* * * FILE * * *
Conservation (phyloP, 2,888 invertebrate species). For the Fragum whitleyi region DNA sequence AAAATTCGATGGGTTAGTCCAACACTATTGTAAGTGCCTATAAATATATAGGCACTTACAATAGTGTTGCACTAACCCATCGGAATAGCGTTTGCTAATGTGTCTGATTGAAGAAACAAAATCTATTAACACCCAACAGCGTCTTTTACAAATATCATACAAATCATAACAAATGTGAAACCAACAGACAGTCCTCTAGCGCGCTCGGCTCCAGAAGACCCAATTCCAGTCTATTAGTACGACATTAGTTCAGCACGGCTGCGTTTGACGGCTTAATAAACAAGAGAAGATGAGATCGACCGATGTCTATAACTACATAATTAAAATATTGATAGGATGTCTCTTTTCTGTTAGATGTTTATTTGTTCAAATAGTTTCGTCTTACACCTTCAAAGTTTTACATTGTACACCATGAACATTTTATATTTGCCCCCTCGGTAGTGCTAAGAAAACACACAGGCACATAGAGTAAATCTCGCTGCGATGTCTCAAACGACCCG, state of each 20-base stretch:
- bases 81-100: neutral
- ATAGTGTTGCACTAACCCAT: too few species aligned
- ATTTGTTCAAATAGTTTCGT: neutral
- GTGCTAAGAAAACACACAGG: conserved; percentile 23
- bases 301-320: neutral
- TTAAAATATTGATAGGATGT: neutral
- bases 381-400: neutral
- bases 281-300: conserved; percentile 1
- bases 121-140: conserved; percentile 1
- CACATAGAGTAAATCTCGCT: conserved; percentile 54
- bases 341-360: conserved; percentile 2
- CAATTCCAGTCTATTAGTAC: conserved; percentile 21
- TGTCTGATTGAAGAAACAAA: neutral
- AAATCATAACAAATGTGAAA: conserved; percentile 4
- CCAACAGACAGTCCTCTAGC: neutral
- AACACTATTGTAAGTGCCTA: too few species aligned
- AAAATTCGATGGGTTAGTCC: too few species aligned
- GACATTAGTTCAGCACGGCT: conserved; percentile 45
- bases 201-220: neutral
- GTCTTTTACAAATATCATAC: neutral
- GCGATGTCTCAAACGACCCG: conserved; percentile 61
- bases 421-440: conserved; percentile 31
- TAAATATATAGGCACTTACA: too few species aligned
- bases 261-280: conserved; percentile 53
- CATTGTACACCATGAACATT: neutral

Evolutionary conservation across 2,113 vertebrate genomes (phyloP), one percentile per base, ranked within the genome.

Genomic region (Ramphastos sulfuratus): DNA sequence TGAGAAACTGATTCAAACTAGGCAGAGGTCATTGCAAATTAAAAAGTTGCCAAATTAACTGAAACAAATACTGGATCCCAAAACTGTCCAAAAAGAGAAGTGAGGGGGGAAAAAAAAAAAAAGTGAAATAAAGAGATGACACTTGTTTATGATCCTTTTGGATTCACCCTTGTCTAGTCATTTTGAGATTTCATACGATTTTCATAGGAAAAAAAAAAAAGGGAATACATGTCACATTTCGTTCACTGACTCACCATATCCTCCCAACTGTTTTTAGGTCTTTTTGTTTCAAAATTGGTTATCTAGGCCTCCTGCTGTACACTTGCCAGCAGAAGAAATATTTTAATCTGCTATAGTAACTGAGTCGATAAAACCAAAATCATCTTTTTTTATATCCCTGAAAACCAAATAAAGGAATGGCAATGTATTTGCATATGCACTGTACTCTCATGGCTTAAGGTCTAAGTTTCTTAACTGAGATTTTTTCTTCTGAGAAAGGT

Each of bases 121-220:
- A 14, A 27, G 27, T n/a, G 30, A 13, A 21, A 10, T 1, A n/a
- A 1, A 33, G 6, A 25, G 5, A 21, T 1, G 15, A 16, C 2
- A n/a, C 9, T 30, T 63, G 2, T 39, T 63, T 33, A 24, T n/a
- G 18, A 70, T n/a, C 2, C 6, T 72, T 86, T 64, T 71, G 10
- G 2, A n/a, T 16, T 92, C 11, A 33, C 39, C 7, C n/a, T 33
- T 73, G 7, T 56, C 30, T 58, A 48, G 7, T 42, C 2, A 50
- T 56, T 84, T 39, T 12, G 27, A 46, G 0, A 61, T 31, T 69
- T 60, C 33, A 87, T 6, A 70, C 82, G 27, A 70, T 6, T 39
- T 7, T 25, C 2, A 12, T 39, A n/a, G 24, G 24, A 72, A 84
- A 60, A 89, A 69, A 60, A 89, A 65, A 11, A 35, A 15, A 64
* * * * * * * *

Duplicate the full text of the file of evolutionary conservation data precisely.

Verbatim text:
Conservation (phyloP, 2,888 invertebrate species). For the Fragum whitleyi region DNA sequence AAAATTCGATGGGTTAGTCCAACACTATTGTAAGTGCCTATAAATATATAGGCACTTACAATAGTGTTGCACTAACCCATCGGAATAGCGTTTGCTAATGTGTCTGATTGAAGAAACAAAATCTATTAACACCCAACAGCGTCTTTTACAAATATCATACAAATCATAACAAATGTGAAACCAACAGACAGTCCTCTAGCGCGCTCGGCTCCAGAAGACCCAATTCCAGTCTATTAGTACGACATTAGTTCAGCACGGCTGCGTTTGACGGCTTAATAAACAAGAGAAGATGAGATCGACCGATGTCTATAACTACATAATTAAAATATTGATAGGATGTCTCTTTTCTGTTAGATGTTTATTTGTTCAAATAGTTTCGTCTTACACCTTCAAAGTTTTACATTGTACACCATGAACATTTTATATTTGCCCCCTCGGTAGTGCTAAGAAAACACACAGGCACATAGAGTAAATCTCGCTGCGATGTCTCAAACGACCCG, state of each 20-base stretch:
- bases 81-100: neutral
- ATAGTGTTGCACTAACCCAT: too few species aligned
- ATTTGTTCAAATAGTTTCGT: neutral
- GTGCTAAGAAAACACACAGG: conserved; percentile 23
- bases 301-320: neutral
- TTAAAATATTGATAGGATGT: neutral
- bases 381-400: neutral
- bases 281-300: conserved; percentile 1
- bases 121-140: conserved; percentile 1
- CACATAGAGTAAATCTCGCT: conserved; percentile 54
- bases 341-360: conserved; percentile 2
- CAATTCCAGTCTATTAGTAC: conserved; percentile 21
- TGTCTGATTGAAGAAACAAA: neutral
- AAATCATAACAAATGTGAAA: conserved; percentile 4
- CCAACAGACAGTCCTCTAGC: neutral
- AACACTATTGTAAGTGCCTA: too few species aligned
- AAAATTCGATGGGTTAGTCC: too few species aligned
- GACATTAGTTCAGCACGGCT: conserved; percentile 45
- bases 201-220: neutral
- GTCTTTTACAAATATCATAC: neutral
- GCGATGTCTCAAACGACCCG: conserved; percentile 61
- bases 421-440: conserved; percentile 31
- TAAATATATAGGCACTTACA: too few species aligned
- bases 261-280: conserved; percentile 53
- CATTGTACACCATGAACATT: neutral

Evolutionary conservation across 2,113 vertebrate genomes (phyloP), one percentile per base, ranked within the genome.

Genomic region (Ramphastos sulfuratus): DNA sequence TGAGAAACTGATTCAAACTAGGCAGAGGTCATTGCAAATTAAAAAGTTGCCAAATTAACTGAAACAAATACTGGATCCCAAAACTGTCCAAAAAGAGAAGTGAGGGGGGAAAAAAAAAAAAAGTGAAATAAAGAGATGACACTTGTTTATGATCCTTTTGGATTCACCCTTGTCTAGTCATTTTGAGATTTCATACGATTTTCATAGGAAAAAAAAAAAAGGGAATACATGTCACATTTCGTTCACTGACTCACCATATCCTCCCAACTGTTTTTAGGTCTTTTTGTTTCAAAATTGGTTATCTAGGCCTCCTGCTGTACACTTGCCAGCAGAAGAAATATTTTAATCTGCTATAGTAACTGAGTCGATAAAACCAAAATCATCTTTTTTTATATCCCTGAAAACCAAATAAAGGAATGGCAATGTATTTGCATATGCACTGTACTCTCATGGCTTAAGGTCTAAGTTTCTTAACTGAGATTTTTTCTTCTGAGAAAGGT

Each of bases 121-220:
- A 14, A 27, G 27, T n/a, G 30, A 13, A 21, A 10, T 1, A n/a
- A 1, A 33, G 6, A 25, G 5, A 21, T 1, G 15, A 16, C 2
- A n/a, C 9, T 30, T 63, G 2, T 39, T 63, T 33, A 24, T n/a
- G 18, A 70, T n/a, C 2, C 6, T 72, T 86, T 64, T 71, G 10
- G 2, A n/a, T 16, T 92, C 11, A 33, C 39, C 7, C n/a, T 33
- T 73, G 7, T 56, C 30, T 58, A 48, G 7, T 42, C 2, A 50
- T 56, T 84, T 39, T 12, G 27, A 46, G 0, A 61, T 31, T 69
- T 60, C 33, A 87, T 6, A 70, C 82, G 27, A 70, T 6, T 39
- T 7, T 25, C 2, A 12, T 39, A n/a, G 24, G 24, A 72, A 84
- A 60, A 89, A 69, A 60, A 89, A 65, A 11, A 35, A 15, A 64